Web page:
By Francisco Salazar
Daniel Roman's career as a prizefighter looked like it was not going to meet expectations after 11 fights. Roman had had a loss, two disappointing defeats, and his career had no specific direction.
A career as a gatekeeper may have been in the cards, but Roman was still confident he would one day become a world champion. 16 victories and a world title belt later, Roman has fulfilled those goals and has become one of the best fighters at 122 pounds.
He can cross off fighting on a premium network platform Saturday night when he defends his WBA junior featherweight title against unbeaten Moises Flores at The Ford Center at The Star in Frisco, Texas.
The fight will precede the main event bout between IBF welterweight titleholder Errol Spence and mandatory challenger Carlos Ocampo. Both fights, along with the 10 round bout between Javier Fortuna and Adrian Granados will air live on Showtime (10 p.m. ET/ 7 p.m. PT).
At Thursday's weigh-in, Flores failed to make weight for tonight's fight, therefore he is not eligible to win the title. Even if he were to lose, Roman will retain the title.
Roman (24-2-1, 9 knockouts), who resides in the Los Angeles area, fulfilled his dream of winning a world title on Sept. 3, stopping Shun Kubo in round 9 in dominating fashion. He made a voluntary defense of his WBA title on Feb. 28, winning a unanimous decision over Ryo Matsumoto in Tokyo, Japan.
It is a long road from having fought in ballrooms in Southern California. Roman was signed to a promotional deal with Thompson Boxing, building his career the same way the promotional company built the careers of Timothy Bradley, Josesito Lopez, Mauricio Herrera and Yonnhy Perez.
Roman attributes the hard work to trainer/ manager Eddie Gonzalez.
Now that he has a world title belt, he has the proverbial bullseye on his back. Flores (25-0 1 NC, 17 KOs) has been one of the fighters gunning for Roman, awaiting his shot at the title for about a year.
Flores, who resides in the boxing hotbed of Guadalajara, Jalisco, Mexico, has not fought since fighting then-WBA titleholder Guillermo Rigondeaux, who originally scored a first round knockout over Flores. Even though the punch Rigondeaux knocked him out with came after the bell, referee Vic Drakulich ruled the punch legal. About a week later, the Nevada Athletic Commission overturned the outcome, ruling the fight a non contest and the WBA title became vacant.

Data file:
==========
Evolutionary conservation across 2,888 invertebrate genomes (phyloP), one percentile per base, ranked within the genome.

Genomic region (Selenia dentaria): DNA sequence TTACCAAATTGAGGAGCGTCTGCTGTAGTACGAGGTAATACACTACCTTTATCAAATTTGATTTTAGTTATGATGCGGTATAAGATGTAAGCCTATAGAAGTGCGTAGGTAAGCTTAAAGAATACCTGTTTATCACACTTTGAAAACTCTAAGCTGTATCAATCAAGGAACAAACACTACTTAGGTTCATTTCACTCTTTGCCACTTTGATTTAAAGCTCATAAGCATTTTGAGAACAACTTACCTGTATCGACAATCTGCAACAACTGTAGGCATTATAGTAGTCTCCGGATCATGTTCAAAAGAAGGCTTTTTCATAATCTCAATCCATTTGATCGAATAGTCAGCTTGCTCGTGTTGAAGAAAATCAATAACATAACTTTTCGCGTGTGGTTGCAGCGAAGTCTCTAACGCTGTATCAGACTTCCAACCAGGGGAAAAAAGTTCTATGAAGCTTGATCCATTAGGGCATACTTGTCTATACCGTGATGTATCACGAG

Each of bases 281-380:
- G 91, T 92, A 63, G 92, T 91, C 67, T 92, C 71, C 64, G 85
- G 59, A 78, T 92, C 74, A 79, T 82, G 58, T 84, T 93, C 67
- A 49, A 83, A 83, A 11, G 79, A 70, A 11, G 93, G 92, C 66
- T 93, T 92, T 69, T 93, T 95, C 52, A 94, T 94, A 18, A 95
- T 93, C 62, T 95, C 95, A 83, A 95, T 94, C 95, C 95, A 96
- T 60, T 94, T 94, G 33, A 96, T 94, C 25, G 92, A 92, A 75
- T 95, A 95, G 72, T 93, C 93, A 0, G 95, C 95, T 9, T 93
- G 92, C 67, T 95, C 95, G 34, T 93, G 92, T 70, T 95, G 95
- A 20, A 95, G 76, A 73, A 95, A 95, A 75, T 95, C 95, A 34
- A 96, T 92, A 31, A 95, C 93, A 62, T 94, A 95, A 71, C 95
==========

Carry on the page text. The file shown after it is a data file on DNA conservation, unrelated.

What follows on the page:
Roman acknowledges the challenge Flores possesses Saturday night.
"Flores is a tough opponent," said Roman, who has not lost since Oct. 18, 2013, a close decision loss to Juan Reyes. Roman has won 16 fights since.
"Flores is not an easy opponent. Nobody is at this level. I don't overlook anybody. I know he's going to come in and fight. Defending my belt is the only thing that's on my mind."
WBC titleholder Rey Vargas and newly-crowned WBO titleholder Isaac Dogboe have garnered much of the media attention in recent months and are likely high on many pound-for-pound rankings amongst junior featherweights.
Roman has inched closer to the top of the division and could become the fighter to beat, should he continue winning in impressive fashion.
Unification fights against Vargas, Dogboe, and IBF titleholder Ryosuke Iwasa are on the horizon for Roman later this year, including a fight in the Los Angeles area before family and friends. Whatever the situation may be, Roman is not going to alter or change the secret to his recent success.
"I just work hard every day like it's my first shot at a world title. I know that if I put in the work, everything will come together in the ring."
Francisco A. Salazar has written for Boxingscene.com since September of 2012 and has covered boxing in Southern California and abroad since 2000. Francisco also covers boxing for the Ventura County (Calif.) Star newspaper. He can be reached by email at [email protected] or on Twitter at FSalazarBoxing